Studying ice caves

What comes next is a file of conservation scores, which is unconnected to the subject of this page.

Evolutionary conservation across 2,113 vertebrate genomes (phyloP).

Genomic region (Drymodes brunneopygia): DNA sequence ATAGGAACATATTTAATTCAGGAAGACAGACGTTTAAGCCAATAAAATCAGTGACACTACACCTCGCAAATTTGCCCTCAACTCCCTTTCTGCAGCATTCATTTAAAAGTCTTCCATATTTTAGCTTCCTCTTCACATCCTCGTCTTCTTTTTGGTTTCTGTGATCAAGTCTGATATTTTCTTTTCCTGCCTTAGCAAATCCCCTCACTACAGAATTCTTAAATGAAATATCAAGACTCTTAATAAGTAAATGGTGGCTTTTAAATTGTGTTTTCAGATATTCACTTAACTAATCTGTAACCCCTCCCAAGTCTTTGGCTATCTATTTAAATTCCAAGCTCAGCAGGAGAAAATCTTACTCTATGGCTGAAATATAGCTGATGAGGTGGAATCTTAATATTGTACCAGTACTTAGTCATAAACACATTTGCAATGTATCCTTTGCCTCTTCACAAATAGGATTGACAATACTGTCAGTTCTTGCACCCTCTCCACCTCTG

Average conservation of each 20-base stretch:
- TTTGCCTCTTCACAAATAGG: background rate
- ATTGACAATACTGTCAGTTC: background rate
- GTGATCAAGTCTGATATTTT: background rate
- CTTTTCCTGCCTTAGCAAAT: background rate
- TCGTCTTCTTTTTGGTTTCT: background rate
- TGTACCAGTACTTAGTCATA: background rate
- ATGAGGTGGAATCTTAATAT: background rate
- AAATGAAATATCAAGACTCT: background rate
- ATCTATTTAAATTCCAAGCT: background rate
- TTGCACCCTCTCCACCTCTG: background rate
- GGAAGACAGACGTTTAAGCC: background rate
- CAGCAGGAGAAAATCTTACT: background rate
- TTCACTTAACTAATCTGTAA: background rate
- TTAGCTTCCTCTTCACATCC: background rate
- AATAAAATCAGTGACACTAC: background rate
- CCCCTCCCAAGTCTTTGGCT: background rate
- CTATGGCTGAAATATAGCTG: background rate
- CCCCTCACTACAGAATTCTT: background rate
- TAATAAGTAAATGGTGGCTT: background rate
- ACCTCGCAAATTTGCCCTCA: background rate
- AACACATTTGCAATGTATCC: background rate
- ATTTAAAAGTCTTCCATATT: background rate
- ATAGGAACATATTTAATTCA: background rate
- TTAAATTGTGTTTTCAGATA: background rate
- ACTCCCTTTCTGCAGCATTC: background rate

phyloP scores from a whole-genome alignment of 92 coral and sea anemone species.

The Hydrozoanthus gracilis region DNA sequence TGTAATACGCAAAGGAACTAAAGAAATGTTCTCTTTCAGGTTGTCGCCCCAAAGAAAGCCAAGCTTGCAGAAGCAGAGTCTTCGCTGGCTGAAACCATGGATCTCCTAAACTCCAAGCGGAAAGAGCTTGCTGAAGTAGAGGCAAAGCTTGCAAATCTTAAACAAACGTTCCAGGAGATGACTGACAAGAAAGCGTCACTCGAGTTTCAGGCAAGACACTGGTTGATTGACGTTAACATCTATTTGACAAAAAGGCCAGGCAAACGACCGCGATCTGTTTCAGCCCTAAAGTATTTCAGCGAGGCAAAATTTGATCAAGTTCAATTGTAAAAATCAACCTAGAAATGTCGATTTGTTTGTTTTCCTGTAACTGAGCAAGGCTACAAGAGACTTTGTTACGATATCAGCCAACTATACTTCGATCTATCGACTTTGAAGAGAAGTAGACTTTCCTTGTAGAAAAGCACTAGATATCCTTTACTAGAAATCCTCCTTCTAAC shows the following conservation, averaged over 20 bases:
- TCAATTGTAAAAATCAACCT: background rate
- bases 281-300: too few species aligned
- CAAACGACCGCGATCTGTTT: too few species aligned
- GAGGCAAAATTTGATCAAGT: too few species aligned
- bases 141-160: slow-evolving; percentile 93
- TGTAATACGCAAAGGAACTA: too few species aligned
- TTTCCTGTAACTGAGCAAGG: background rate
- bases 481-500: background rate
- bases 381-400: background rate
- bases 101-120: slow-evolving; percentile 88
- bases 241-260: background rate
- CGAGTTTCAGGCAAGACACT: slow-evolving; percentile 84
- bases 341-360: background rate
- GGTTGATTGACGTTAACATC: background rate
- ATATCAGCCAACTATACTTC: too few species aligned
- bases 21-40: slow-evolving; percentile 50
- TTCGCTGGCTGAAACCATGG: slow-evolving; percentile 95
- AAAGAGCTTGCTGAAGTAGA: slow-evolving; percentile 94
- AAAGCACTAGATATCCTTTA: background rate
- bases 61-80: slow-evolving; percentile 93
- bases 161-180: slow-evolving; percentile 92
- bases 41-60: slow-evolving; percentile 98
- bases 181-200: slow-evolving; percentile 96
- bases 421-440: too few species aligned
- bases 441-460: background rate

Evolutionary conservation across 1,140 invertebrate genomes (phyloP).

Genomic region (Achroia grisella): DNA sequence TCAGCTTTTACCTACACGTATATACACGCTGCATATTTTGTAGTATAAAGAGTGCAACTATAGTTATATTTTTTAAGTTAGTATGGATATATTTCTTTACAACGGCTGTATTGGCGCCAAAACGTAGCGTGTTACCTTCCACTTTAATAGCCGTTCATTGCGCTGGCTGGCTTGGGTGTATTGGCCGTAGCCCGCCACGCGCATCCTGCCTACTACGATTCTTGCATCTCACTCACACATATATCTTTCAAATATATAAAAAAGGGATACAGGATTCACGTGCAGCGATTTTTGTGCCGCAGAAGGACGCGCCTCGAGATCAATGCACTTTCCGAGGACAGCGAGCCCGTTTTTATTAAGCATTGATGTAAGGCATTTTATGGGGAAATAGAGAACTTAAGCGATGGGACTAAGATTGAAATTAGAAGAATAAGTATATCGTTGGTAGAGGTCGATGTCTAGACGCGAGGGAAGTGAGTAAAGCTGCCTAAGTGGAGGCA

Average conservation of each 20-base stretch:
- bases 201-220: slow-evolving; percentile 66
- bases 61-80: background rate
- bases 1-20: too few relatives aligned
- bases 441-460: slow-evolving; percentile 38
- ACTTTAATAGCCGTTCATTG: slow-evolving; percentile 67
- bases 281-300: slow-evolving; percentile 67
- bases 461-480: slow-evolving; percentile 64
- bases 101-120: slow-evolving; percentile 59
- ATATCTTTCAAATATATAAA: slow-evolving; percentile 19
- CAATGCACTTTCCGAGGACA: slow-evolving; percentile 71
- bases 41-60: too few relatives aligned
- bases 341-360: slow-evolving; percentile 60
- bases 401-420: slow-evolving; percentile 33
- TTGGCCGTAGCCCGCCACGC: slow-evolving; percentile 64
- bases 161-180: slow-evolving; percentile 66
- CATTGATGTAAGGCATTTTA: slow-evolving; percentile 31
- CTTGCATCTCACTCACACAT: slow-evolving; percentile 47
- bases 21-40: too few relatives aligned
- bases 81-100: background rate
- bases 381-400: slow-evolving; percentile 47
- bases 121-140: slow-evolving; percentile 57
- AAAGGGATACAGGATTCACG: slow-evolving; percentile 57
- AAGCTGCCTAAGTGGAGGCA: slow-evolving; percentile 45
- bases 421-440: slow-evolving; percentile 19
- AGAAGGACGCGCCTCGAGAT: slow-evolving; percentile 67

The entire glacier body moves continuously downstream and in this movement it drags whatever is on its surface and inside. Therefore also the ice cave systems move downward together with the glacier in which they have formed. By studying the mechanisms by which these cavities form, it has been possible to observe that a new sinkhole forms every year in the same point of the glacier, above a fixed point of the substratum. It is as if in that point there were particular conditions, due, for example, to the characteristics of the substratum, that determine the formation of a moulin in the ice that is in that point at that time. The same occurs in the case of whirlpools and eddies in the current of a stream of water: the shape of the whirlpool is always the same, and also the point in which it forms, but the water that forms the whirlpool is continually replaced. For this reason, even though they vary continuosly, glacial caves are stable structures inside a glacier. The distance separating a new sinkhole from the one that formed the previous year, therefore, is equal to the speed of the glacier’s downward movement: measuring the distance between aligned moulins is therefore an excellent and rapid system to evaluate the speed of a glacier. And by observing aligned moulins from the top of the mountain to the valley, it has been observed that the speed is not the same for the entire glacier, but it is as if within the body of the glacier there are areas flowing with different flows, that may be more or less rapid: the distances between moulins belonging to the same alignment enable a “visual” evaluation, and do not require complex measurements, the areas that are faster are where the moulins are further apart one from the other, and the slower areas are where the moulins are to be found closer together.

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